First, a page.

At around 2 years old, your child is ready to learn to sort, match, and name colors. We’ve all probably said ‘this is a red apple’ or ‘that’s a yellow car’ before, thinking that it will help with color identification. However, a Stanford study suggests that there’s a much better way of doing it.
Separate the adjective from the noun
Children learn to match colors as young as 1.5 years old, but identifying colors comes later at 2 years old. The English language is particularly tricky because the adjective is often grouped with the noun (i.e. ‘red apple’) making it hard for children to understand which is which. They might think that ‘red’ is the noun.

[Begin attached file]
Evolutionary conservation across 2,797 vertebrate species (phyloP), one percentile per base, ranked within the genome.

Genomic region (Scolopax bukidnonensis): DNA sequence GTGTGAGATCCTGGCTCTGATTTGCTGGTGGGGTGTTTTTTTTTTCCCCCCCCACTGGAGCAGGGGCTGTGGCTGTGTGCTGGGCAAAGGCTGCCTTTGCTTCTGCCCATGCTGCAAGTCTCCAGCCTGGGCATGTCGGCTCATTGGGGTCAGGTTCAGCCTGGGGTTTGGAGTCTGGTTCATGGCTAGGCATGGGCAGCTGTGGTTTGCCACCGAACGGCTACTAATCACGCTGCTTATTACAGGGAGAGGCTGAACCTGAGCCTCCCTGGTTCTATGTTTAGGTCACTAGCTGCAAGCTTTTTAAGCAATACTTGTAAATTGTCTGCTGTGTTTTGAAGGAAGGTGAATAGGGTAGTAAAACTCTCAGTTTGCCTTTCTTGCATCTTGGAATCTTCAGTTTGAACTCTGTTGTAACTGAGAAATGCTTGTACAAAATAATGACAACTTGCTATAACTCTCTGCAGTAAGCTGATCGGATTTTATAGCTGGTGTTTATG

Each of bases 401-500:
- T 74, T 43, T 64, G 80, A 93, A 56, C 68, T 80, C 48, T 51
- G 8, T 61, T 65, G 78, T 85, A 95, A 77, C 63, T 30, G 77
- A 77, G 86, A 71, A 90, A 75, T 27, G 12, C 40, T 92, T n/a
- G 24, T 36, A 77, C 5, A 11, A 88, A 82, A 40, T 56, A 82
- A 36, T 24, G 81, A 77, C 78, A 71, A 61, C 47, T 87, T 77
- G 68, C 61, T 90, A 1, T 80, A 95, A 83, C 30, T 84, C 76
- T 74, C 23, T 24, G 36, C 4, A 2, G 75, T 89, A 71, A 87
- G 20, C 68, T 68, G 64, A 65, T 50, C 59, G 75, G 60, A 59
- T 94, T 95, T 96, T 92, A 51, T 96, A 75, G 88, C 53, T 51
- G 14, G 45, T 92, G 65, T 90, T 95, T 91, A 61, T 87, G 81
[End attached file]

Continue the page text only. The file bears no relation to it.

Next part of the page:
Why is that?
Adult brains are good at sorting adjectives and nouns but this is a much harder task for children. After hours of repeating ‘this is a red apple’, children’s performance in color identification barely improved. However, once the sentence was phrased ‘this apple is red’, their performance improved dramatically. By separating the two, it becomes clear to them that ‘red’ is describing the ‘apple’.
Remember this the next time you go grocery shopping or when you observe cars on the road - put the noun before the adjective!
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